Let It Out

So you want a book about your never-before-told experiences? You’ve decided to bare it all, everything you’ve been through or deprived of, every way you’ve been treated, mistreated, and suffered is about to be aired publicly. Your friends and family are about to see the real you, warts and all.

I once wrote an essay based on my experiences at boarding school. It wasn’t what I’d call pleasant, armchair reading. Rather harrowing actually, as it dealt head-on with sexual abuse, and bullying. It was a savage and evil time in my life, and it made squirm-worthy reading.

I’d never disclosed these raw facts to anyone before. For starters, it’s hardly comforting to one’s parents who sent you there kicking and screaming in the first place (and, yes, I had a problem with that for a long time too) when they genuinely thought they were doing the right thing. And then, how are people who thought they knew you going to react when they read what a naïve ten-year-old was taught by his elders? It wasn’t tiddlywinks, believe me.

How did I feel writing it? I sobbed and heaved my heart up with every single word. I had to delve back into some very dark recesses of my mind to remember, and, when I did, I discovered that I’d never been back there before. I’d never confronted my memories of those experiences. Never examined them or dealt with them to come to terms with them.

And how did I feel when I’d finished? Pretty shattered, actually. I think ‘wrung out’ would best describe my physiological state, but was that necessarily a bad thing? Not for me, as it happened. It wasn’t as though I felt an enormous weight being lifted from me, or anything as dramatic as that. This stuff went incredibly deep and wasn’t going to shift overnight. But I did feel a lightness of being. Something (a great deal, I suspect) had moved, had been rearranged, and had loosened up enough to start a healing process. My dreams reflected a calmer more tranquil me, and that was good.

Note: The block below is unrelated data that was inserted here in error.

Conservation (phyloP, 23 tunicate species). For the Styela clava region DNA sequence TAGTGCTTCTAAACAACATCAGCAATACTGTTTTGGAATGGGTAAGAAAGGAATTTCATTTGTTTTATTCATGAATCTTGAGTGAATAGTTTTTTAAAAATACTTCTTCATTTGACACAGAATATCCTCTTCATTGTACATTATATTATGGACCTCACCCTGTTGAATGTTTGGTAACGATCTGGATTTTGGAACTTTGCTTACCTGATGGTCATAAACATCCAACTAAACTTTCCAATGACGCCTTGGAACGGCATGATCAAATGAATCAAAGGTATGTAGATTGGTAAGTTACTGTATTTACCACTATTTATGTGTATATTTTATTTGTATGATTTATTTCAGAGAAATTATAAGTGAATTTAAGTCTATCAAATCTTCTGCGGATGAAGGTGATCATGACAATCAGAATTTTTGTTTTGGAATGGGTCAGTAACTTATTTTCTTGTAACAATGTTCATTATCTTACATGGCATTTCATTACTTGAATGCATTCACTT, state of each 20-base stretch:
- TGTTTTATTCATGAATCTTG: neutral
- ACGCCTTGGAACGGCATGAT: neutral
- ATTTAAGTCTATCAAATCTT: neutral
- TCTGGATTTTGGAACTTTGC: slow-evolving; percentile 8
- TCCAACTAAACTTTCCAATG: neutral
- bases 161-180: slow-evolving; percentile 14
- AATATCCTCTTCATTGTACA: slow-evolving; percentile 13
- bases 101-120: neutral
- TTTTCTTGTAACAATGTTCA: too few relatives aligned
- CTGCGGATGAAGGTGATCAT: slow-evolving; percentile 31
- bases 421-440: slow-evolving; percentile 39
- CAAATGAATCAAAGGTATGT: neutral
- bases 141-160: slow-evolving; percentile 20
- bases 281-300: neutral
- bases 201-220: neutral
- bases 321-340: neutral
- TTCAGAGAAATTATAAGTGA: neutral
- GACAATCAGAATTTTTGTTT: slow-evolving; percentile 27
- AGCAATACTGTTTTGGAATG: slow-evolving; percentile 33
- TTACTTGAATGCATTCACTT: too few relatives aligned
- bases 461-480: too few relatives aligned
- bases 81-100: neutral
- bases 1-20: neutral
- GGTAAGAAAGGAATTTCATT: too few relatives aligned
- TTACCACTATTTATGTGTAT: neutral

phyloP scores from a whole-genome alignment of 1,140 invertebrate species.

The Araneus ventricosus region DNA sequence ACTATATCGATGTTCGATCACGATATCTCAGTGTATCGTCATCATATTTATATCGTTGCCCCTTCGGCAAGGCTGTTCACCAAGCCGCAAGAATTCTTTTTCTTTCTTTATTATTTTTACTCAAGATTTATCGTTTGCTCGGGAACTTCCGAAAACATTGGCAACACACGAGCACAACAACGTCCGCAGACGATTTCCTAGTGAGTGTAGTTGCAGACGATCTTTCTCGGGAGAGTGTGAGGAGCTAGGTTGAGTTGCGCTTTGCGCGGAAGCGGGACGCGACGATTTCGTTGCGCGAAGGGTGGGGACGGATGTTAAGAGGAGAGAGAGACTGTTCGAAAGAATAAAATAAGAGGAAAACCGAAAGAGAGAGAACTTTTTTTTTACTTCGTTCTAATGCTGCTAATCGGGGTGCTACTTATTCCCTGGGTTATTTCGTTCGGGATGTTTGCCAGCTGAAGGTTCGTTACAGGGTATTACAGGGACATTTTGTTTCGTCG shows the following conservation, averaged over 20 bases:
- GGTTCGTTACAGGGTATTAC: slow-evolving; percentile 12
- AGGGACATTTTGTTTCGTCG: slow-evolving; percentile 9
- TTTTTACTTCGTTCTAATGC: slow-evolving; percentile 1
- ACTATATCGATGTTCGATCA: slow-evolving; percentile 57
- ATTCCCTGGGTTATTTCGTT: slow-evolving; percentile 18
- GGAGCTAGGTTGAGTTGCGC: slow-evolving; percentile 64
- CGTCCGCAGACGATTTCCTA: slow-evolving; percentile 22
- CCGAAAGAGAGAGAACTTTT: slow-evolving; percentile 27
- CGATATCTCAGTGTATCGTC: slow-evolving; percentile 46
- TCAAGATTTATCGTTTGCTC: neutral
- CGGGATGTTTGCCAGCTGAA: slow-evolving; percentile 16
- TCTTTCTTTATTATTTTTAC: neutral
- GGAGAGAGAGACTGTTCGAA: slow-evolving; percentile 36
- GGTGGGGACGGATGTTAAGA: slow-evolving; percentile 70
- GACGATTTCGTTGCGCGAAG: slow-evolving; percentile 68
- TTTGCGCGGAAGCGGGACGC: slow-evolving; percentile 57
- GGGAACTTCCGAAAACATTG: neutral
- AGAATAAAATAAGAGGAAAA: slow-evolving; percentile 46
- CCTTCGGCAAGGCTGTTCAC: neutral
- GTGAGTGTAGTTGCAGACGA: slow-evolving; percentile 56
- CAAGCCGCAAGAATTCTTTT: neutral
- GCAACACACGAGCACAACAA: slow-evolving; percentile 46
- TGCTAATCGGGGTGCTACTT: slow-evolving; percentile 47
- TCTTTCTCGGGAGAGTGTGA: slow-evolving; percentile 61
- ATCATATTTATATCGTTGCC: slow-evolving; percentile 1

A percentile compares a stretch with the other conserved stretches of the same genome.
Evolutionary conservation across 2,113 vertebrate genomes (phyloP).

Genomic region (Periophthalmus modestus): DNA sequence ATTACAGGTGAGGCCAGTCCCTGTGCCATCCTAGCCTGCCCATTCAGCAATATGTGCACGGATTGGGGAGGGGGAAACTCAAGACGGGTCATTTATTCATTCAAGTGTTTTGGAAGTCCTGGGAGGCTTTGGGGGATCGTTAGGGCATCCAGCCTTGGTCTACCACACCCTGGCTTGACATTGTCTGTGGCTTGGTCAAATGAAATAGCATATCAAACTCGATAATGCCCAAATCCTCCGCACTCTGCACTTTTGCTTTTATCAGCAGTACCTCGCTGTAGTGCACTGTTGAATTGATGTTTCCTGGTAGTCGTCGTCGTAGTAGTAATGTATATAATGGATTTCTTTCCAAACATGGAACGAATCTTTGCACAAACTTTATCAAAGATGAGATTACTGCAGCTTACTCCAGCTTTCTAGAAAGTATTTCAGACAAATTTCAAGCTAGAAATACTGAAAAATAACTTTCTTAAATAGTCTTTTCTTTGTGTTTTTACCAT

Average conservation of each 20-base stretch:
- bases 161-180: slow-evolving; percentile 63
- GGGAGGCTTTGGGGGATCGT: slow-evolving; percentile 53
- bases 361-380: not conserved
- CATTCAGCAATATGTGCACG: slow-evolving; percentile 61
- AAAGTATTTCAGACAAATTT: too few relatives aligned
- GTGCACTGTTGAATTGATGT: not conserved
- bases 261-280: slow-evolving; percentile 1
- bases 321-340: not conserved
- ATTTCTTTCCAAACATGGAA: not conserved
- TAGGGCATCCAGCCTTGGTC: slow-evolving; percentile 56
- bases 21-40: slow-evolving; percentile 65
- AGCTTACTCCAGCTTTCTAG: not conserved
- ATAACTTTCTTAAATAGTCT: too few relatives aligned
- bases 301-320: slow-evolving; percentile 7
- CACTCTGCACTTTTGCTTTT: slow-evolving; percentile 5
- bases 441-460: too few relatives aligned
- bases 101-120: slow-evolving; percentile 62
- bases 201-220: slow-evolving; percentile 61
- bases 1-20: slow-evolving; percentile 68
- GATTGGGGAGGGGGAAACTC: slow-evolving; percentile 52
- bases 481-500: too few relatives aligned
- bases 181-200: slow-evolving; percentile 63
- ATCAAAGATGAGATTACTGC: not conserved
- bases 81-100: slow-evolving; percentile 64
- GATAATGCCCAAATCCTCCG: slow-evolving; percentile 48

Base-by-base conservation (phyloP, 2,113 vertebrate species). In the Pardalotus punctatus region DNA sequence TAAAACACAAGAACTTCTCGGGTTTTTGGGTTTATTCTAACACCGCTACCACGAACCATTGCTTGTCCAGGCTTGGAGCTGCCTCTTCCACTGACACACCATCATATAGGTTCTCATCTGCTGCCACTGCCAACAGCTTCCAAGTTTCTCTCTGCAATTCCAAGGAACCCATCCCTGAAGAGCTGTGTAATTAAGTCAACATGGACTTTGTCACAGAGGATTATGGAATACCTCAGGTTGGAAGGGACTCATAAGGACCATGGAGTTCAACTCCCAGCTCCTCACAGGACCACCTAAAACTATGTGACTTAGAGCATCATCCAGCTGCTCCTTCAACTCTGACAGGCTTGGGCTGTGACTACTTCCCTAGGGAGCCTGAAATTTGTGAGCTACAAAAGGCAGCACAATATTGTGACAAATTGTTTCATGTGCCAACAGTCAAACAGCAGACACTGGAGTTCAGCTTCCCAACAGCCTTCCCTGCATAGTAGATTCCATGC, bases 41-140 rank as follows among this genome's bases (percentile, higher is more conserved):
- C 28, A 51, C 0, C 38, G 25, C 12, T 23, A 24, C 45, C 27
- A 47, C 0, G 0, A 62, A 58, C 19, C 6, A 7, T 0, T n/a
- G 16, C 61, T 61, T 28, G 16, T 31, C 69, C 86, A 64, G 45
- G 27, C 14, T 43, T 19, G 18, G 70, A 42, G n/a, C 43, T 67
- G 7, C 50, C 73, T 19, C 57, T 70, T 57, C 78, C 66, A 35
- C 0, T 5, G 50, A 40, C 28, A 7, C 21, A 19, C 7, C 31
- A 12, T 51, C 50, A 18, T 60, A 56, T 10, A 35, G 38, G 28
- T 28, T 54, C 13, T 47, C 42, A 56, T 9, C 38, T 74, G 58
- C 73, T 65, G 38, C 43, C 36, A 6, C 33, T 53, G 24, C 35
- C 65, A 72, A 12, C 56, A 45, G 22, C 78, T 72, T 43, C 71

That essay was to be part of a book, but it never saw the light of day. Imagine the impact those words would have had on my parents. I think they felt enough guilt in their lives without being burdened by more. It wasn’t through any fault of theirs that any of that happened, but imagine telling them that. They would have been devastated, stricken, and utterly remorseful; or perhaps they would have chosen not to believe a word of it.

What we write can alienate us. From our closest friends, from our dearest (though possibly trying family members), and, possibly, from ourselves. It’s worth thinking about what we actually publish, although we should write about everything that comes to mind. Absolutely everything should hit the page because it really does help. And then we can decide what will be seen by others.

Michael Collins         MCmemoirs.com.au

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